I also chose the third option for Song of the Arkafina. My world, Yrth, is home to many languages, and when the characters travel from one part to another they have difficulties in making themselves understood. Sometimes it is important to the plot, other times it is just something that they have to deal with–as do we, in normal life. It made the writing more difficult, especially when there were several languages being spoken in a group at the same time. On some occasions, I did employ my own sort of “Babel fish,” but other times I had my characters lost and confused because they could not understand what others were saying. I think it adds realism–others might find it pointlessly distracting.


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Author: H. Beam Piper

Title: Four Day Planet

Genre: Science Fiction (Pulp)

Synopsis: Residents of the lawless frontier planet Fenris must cope with days that each last a quarter of a year.   One young man, Walt Boyd, a cub reporter for the local paper, courageously tries to unravel the truth behind a price-fixing scheme for the one commodity that Fenris exports, tallow wax.

Review: Piper is not well known as an author, but his influence can be found in the works of Jerry Pournelle, Charles Stross, Elizabeth Moon and Ursula le Guin.  Though he has been consigned to the “pulp” stack by modern reviewers, his works are in no way hurried or poorly developed.  Four-Day Planet is an adventure story peopled with memorable characters, a gripping story and believable action.  It is a perfect introduction to the works of H Beam Piper.

Rating:  7 out of 10

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Today I entered Heart of Hythea and Ketha’s Daughter in the running for the Eppie awards. Eppies, for those of you who are unfamiliar, are handed out each year by EPIC, the Electronically Published Internet Connection. The last day to submit your book is October 4th.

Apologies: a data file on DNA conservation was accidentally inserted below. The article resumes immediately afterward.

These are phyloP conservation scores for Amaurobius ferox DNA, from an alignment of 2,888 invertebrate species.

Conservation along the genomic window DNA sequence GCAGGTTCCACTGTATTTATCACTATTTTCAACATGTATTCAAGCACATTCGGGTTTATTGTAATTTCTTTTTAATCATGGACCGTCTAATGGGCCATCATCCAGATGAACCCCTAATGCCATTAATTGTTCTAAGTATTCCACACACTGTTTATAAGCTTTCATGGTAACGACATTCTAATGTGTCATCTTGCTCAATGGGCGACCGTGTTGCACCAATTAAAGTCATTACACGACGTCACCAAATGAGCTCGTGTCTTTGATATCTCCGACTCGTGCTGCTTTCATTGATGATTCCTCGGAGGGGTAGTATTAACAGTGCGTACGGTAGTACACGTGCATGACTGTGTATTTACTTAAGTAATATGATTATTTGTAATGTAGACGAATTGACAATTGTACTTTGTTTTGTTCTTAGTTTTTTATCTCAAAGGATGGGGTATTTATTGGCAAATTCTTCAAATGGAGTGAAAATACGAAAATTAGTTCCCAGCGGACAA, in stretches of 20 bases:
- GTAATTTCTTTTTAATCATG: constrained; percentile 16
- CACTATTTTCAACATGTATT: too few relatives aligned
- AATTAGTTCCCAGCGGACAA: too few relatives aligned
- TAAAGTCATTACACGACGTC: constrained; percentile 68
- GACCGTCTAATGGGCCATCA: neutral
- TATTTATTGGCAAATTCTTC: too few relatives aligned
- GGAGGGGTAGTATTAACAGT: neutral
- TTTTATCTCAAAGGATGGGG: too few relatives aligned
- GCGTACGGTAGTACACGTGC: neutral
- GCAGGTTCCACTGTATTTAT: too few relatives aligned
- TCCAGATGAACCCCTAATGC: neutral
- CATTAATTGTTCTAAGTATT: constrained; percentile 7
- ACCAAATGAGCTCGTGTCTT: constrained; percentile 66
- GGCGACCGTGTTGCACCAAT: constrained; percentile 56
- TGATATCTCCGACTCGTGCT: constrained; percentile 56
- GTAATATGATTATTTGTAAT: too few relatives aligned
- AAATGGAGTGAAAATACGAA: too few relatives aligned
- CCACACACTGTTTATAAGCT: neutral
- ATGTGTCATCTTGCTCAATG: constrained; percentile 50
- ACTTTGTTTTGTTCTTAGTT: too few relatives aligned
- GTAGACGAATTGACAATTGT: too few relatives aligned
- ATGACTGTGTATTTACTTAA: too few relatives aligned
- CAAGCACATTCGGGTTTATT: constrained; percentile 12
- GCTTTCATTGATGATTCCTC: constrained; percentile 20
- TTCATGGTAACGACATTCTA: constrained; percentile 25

From their website, in case you wonder if you qualify:

Any e-book published in English and released for sale between October 1, 2007 and September 30, 2008 inclusively, including self- and subsidy-published books, are encouraged to enter the 2009 EPPIE Contest.

Membership in EPIC is not required, but the entry is cheaper if you are. There are thirty categories, and the hardest part for me was deciding which one my books belonged in!

Winners will be announced next March. Wish me luck!

On an unrelated note–
Because it is school holidays, my son and I went to see WALL-E, the latest animated offering from Pixar. I have seen most of the movies made by Pixar at one time or another, and I have to say that WALL-E was a big disappointment. It has been criticized for being boring, because there is no dialog for the first thirty minutes. This didn’t bother me. The amazing animation in the future-Earth scenes made that part of the story entrancing. But when WALL-E, the title character, goes into space to rescue his love, then the movie just falls apart. The plot is thin, and terribly, terribly preachy.

I can’t be the only person who thinks that Disney/Pixar are hypocritical in portraying an world ruined by rampant consumerism. How many Buzz Lightyear toys do you think are clogging the landfills?